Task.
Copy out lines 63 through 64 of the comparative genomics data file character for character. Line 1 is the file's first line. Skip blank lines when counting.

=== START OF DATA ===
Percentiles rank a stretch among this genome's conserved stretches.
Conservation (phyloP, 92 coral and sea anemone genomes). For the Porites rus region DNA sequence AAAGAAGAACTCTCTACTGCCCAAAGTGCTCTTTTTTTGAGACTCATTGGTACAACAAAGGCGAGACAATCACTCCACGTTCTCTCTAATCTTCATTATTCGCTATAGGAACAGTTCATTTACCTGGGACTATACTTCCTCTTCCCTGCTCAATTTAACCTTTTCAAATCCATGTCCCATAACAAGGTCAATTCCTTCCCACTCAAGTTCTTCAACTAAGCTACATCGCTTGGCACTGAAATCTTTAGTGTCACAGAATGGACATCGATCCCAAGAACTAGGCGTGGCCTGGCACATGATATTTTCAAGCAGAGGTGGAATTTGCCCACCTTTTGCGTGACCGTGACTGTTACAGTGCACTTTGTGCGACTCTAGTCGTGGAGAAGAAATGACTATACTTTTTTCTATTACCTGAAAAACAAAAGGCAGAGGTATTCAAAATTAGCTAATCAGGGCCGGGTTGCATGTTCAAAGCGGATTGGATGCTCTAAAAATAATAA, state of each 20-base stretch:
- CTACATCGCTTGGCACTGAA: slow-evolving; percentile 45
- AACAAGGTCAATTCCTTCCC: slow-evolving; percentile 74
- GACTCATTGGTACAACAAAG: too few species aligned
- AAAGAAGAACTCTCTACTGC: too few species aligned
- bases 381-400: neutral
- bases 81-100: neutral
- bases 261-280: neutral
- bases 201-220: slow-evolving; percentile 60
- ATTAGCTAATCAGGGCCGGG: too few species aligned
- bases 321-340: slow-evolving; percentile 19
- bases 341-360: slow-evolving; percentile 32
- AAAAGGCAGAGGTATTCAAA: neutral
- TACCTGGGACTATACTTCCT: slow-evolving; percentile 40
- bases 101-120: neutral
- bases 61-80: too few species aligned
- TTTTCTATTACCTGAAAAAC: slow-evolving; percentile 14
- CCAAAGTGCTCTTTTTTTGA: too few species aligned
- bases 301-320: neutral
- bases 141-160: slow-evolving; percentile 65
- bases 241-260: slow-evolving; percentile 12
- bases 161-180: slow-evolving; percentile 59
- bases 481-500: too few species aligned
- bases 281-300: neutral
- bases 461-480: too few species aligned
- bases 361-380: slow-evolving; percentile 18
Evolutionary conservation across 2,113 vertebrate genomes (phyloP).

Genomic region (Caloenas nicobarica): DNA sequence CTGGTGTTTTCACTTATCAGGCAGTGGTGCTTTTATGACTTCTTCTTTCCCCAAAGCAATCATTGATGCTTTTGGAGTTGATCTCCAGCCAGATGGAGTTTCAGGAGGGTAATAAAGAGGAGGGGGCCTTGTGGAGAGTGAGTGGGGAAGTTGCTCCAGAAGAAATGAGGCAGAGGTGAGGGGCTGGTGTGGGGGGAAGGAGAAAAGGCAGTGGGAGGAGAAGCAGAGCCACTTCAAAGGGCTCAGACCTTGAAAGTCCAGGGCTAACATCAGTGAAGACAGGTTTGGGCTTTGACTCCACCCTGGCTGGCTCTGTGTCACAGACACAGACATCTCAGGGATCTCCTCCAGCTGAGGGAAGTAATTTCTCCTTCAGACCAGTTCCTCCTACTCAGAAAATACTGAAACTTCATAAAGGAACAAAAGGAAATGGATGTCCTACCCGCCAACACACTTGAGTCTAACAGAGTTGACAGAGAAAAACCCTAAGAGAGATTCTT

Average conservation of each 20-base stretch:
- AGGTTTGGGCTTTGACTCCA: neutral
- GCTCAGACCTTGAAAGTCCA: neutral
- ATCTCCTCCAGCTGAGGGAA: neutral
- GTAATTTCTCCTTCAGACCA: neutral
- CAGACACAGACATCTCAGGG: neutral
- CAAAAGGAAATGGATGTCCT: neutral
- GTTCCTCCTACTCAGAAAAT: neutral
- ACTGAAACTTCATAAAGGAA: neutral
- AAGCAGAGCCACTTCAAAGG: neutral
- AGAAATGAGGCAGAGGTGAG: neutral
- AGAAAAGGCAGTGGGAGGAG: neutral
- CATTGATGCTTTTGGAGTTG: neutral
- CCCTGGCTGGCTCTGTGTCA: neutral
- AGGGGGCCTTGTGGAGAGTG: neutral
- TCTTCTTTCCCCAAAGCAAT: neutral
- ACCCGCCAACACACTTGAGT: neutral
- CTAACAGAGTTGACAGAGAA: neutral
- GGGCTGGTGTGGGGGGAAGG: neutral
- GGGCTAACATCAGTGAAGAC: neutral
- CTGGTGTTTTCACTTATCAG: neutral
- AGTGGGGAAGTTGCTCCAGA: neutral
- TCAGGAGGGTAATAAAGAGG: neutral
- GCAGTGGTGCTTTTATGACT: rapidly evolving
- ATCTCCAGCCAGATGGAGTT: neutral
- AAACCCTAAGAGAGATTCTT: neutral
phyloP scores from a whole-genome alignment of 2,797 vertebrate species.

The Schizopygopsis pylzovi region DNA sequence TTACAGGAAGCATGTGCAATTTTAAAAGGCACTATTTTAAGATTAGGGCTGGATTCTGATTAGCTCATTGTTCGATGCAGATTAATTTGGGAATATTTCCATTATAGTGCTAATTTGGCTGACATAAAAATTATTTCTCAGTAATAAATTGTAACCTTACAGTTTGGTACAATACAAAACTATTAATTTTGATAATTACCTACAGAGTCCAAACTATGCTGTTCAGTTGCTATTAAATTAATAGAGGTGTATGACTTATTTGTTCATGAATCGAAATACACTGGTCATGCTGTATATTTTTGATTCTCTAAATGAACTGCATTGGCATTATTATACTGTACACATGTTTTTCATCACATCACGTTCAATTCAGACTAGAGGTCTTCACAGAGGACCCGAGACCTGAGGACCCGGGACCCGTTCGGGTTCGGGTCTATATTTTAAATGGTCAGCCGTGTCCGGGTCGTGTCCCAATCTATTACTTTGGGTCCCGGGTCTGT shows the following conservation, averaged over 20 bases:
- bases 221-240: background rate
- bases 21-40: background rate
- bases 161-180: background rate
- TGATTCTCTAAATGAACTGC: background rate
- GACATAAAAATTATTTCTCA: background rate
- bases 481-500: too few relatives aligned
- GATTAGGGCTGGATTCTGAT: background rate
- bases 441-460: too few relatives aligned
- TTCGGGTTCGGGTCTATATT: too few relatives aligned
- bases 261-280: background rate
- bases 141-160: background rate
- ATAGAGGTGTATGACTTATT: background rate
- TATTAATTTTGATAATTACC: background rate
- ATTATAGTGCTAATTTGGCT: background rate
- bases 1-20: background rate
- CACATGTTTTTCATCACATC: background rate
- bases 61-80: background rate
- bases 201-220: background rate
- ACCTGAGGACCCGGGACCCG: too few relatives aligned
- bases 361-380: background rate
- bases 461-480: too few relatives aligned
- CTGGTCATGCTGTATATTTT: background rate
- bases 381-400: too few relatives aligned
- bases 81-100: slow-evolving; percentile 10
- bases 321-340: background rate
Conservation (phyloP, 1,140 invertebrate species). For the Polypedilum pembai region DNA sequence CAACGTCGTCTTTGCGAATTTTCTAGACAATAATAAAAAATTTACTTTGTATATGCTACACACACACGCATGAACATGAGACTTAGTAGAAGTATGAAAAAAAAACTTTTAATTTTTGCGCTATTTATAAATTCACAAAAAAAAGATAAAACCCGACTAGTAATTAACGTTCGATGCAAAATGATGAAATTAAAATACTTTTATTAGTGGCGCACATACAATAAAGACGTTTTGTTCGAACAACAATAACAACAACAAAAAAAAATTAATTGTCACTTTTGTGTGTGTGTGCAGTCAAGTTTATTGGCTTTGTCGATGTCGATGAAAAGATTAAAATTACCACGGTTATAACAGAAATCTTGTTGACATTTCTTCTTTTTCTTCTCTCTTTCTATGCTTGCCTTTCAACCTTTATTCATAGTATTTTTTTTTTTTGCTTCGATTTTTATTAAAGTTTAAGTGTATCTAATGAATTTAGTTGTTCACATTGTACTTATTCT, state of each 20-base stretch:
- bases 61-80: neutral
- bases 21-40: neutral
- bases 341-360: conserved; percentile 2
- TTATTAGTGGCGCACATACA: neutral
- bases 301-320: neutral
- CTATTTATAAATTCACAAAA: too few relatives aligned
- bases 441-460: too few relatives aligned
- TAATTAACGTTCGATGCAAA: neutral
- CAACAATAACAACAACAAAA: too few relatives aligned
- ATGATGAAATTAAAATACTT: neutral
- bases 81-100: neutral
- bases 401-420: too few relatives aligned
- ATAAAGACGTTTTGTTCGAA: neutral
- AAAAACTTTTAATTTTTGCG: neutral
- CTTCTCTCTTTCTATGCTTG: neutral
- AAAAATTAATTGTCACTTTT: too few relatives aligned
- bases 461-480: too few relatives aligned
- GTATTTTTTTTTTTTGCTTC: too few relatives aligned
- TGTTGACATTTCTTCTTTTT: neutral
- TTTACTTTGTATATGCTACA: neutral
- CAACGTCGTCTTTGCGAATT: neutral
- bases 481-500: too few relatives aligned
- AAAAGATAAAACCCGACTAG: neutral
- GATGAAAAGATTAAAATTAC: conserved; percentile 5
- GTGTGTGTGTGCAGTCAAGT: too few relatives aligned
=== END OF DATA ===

- bases 481-500: too few relatives aligned
- GATTAGGGCTGGATTCTGAT: background rate